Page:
jimjustsaying’s Newspaper Obituary Headline Nickname of the Month: “Dodo.” As in, Gary L. “Dodo” Stuller, Milwaukee Journal Sentinel, March 1, 2023. R.I.P., Dodo.

    Blast from the past: Remember “Casual Fridays” . . . before they became . . . Casual Everydays? Not long ago the Associated Press reported (with photos) that visitors were arriving at the Vatican in tank tops, cutoffs and sandals! And these days . . . any restaurant with a dress code would be in receivership.

    Speaking of which: Sporting a pair of jeans and a denim jacket, Levi Strauss CEO Chip Bergh declared at a recent Axios BFD conference in San Francisco that skinny jeans are never going away, Axios' Kelly Tyko writes.

    The big denim trend at the moment is looser, baggier fits. But Bergh told Axios’ Hope King that skinny jeans are "a staple in women's closets and will always be a staple."

    Now the clincher: Bergh wears his Levi's for major occasions: "I met the pope wearing jeans. It's in my contract."

    I submit there is such a thing as the rules getting too relaxed. And where nothing is too nutty-sounding to be real—such as the society were now living in, in which taxpayers, some courts have ruled, must foot the bill for prisoners’ sex-change operations! (Just shoot me now!!!)

    Here's an idea: Next time someone floats the idea of taxpayers footing the bill for upgrading a sports stadium (as was recently the case in Milwaukee regarding the Brewers), how about having the players pay for it? With their outsized salaries and licensing royalties, they obviously can afford it. Otherwise, the fans are paying twice: Once for tickets, twice for added taxes. Most folks would cry “foul” over that.

    Quiz answer: abstemious and facetious.

    jimjustsaying's Party Ice-Breaker of the Month: "Say [actual partygoer's name here], did you know that researchers at MIT revealed that virtually every story in human literature—from King Lear to "The Hangover"—is based on one of just six core plots that form the building blocks of complex narratives?" (Kind of hard to work into a conversation, but I'm sure you'll plot a way to do it.)

    Another in a list of jimjustsaying's Media Words (words you see or hear only in news reports and never hear a normal person use in real life): "garb." (As in, "The gunman was said to be wearing military-style garb.")

    Uplifting news: More than 100 kids and young people recorded safety messages for transit systems in New York and other major U.S. cities as part of the Autism Transit Project, according to news reports.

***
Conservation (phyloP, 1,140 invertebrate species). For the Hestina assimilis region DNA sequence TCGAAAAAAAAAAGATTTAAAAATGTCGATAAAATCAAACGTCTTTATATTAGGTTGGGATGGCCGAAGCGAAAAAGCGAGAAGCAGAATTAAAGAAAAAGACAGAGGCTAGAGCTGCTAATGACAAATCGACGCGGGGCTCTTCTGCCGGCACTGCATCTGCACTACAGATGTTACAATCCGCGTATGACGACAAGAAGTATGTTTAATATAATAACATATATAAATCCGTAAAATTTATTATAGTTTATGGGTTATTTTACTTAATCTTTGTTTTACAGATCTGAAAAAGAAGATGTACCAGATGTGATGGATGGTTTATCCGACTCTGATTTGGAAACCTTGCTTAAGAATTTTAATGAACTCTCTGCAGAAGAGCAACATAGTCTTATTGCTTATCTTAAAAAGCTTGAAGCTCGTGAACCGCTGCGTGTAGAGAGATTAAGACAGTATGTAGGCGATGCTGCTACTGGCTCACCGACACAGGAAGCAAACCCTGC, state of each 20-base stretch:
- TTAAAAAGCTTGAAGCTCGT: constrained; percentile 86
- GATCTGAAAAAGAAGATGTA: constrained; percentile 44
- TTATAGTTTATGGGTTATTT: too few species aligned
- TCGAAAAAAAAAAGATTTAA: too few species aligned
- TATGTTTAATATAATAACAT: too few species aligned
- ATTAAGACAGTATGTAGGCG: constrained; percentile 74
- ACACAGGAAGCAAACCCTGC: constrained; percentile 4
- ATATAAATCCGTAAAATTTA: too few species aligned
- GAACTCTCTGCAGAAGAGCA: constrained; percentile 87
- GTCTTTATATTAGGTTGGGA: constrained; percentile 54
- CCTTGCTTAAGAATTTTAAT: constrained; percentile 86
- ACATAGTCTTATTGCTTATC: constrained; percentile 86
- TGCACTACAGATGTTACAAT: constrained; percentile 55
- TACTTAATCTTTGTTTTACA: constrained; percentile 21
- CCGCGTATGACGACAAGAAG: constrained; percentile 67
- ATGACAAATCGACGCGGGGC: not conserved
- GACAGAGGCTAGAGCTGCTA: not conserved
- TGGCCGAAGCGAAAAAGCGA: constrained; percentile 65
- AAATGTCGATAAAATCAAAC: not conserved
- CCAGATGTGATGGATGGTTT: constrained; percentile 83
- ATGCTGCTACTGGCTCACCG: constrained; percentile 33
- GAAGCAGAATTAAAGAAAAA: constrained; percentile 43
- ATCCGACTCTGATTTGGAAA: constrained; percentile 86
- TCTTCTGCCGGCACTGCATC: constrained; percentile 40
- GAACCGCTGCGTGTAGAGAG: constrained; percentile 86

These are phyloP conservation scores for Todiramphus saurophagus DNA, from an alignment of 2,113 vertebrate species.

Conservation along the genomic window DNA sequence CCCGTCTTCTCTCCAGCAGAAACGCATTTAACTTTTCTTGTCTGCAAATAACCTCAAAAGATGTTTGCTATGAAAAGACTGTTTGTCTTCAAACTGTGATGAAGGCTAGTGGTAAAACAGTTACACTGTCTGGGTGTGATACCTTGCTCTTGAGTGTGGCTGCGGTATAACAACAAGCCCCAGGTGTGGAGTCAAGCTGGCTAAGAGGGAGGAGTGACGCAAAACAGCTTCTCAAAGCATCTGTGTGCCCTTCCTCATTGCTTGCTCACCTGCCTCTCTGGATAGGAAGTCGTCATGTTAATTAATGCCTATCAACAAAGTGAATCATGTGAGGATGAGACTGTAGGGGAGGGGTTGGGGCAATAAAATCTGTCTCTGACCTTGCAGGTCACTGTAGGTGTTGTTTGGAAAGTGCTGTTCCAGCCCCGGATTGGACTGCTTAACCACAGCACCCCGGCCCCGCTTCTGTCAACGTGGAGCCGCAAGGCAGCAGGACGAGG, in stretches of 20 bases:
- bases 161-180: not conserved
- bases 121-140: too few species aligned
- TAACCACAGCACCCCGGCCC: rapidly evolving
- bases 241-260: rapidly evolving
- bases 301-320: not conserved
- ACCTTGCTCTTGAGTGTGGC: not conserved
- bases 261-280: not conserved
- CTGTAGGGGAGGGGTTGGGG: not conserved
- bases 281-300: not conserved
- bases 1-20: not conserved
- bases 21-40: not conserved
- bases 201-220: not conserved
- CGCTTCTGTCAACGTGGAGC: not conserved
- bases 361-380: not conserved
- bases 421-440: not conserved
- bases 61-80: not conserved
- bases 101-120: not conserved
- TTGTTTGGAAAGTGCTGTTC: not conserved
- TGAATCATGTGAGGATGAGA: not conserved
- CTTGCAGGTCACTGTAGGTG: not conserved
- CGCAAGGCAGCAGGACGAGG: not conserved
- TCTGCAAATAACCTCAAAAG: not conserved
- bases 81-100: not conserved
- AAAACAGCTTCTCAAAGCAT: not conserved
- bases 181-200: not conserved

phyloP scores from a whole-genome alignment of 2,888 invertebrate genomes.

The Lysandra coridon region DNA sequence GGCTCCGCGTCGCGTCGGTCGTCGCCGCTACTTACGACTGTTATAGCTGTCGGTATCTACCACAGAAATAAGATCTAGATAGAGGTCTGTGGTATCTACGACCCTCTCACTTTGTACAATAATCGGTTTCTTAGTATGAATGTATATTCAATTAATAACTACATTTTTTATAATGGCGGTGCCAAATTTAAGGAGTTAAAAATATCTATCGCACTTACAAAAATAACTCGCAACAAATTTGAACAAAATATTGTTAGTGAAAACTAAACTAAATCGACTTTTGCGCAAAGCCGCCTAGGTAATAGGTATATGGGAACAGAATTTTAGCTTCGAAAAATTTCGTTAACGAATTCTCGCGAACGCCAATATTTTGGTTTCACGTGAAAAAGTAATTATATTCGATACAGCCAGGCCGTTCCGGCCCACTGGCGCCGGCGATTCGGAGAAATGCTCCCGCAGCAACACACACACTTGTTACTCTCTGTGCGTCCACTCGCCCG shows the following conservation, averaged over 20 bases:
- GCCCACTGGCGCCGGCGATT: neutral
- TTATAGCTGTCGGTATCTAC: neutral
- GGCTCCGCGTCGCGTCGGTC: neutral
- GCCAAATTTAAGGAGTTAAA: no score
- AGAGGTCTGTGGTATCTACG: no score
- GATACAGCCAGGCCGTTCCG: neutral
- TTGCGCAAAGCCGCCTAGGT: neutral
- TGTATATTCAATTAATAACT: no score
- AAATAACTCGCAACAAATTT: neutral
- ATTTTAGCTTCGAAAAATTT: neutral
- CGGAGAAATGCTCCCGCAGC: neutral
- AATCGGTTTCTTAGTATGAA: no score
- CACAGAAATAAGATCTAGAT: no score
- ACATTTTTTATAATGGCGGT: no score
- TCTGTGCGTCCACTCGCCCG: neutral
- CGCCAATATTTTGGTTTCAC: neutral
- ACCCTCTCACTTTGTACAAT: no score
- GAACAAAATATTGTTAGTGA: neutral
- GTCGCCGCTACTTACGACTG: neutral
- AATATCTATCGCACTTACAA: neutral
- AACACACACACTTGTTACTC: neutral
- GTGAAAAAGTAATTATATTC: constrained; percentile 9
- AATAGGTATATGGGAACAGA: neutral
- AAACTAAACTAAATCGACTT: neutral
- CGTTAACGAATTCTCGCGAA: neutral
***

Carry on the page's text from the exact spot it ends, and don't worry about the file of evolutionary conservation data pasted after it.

Many autistic kids cling to familiar phrases they listen to while being deeply focused. The project has aimed to broaden acceptance of children with autism and to give them a chance to have their voices broadcast at train stations, which many of them adore.

    Many children with autism focus intensely on the technical aspects of trains and buses, subway maps and train schedules, said Jonathan Trichter, a co-founder of the Foundry Learning Center--a school for children with developmental disabilities in Manhattan--and the driving force behind the public service announcements.

    Transit officials said they were glad to support the project.

    “We know that children on the spectrum are some of our biggest fans,” said James Allison, a spokesman for Bay Area Rapid Transit, which has played the children’s announcements at all 50 stations this month. “It seemed like a natural thing, and what a great way to give them a thrill.”

    Sometimes “enough is enough,” even for a robot! “Digit,” a robot on display at a trade exhibit in Chicago, collapsed after a mere 20 hours of shelf-stacking. (Popcorn intern Sal Monella reached out to the Robotics Union of America but has not heard back.)

    Who knew? Zelda, Breath of the Wild is one of the best-selling console games of all time, with nearly 30 million copies sold and counting.

    When you’re hot, you’re hot: Taylor Swift's 52-night, 20-city tour through the U.S. is breaking attendance records and could be one of the highest-grossing tours of all time, writes Axios' Erica Pandey. But the Eras Tour's influence extends beyond just ticket and merchandise sales.

    The concerts are fueling an entire Taylor Swift economy as fans spend big on travel, lodging, makeup, fashion and food to attend the shows. Many fans are traveling to different states to catch shows because they grabbed whatever tickets they could get.

    In Houston, Swift boosted hotel occupancy rates more than the NCAA men's Final Four. (Somewhere Michael Jackson is thinking, “And I thought I was a hot ticket?!”)

    Ripped from today’s headlines: A story about teens and young adults having less sex says it can be attributed to, among other things, the prying eyes of parents, says college student Abby Tow, who wonders if helicopter parenting has played a role in what she calls the “baby-fication of our generation.”

    A senior at the University of Oklahoma, Tow knows students in college whose parents monitor their whereabouts using tracking apps. (Really? Baby-fication, indeed!)

    Popcorn comment: If this trend results in fewer births, so much the better, as scientists with heavy credentials are saying the planet is going to be virtually uninhabitable before too long. So let’s hear it for baby-fication!

    Matter of Fact Dept.: Bill O’Reilly’s book “Killing Lincoln” is replete with references to the Oval Office, even though the Oval Office wasn’t built until 1909.

    Tuning In: Tennessee has eight--count 'em--Official State Songs. New Jersey? None. (Kind of hard to work into a conversation, but there you have it.)

    It would be amusing if academics like anthropologists had colorful nicknames; you know, like gangsters used to have. Like . . . Chauncy "The Primordial Realist" Wellington. Ellsworth "The Punky Paleontologist" Whitney.

    Today's Latin lesson: Utor es postulo purgo manuum pro recidivus laboro. ("Employees must wash hands before returning to work.")

    Special thanks to Abby Rhodes, this month’s Popcorn intern.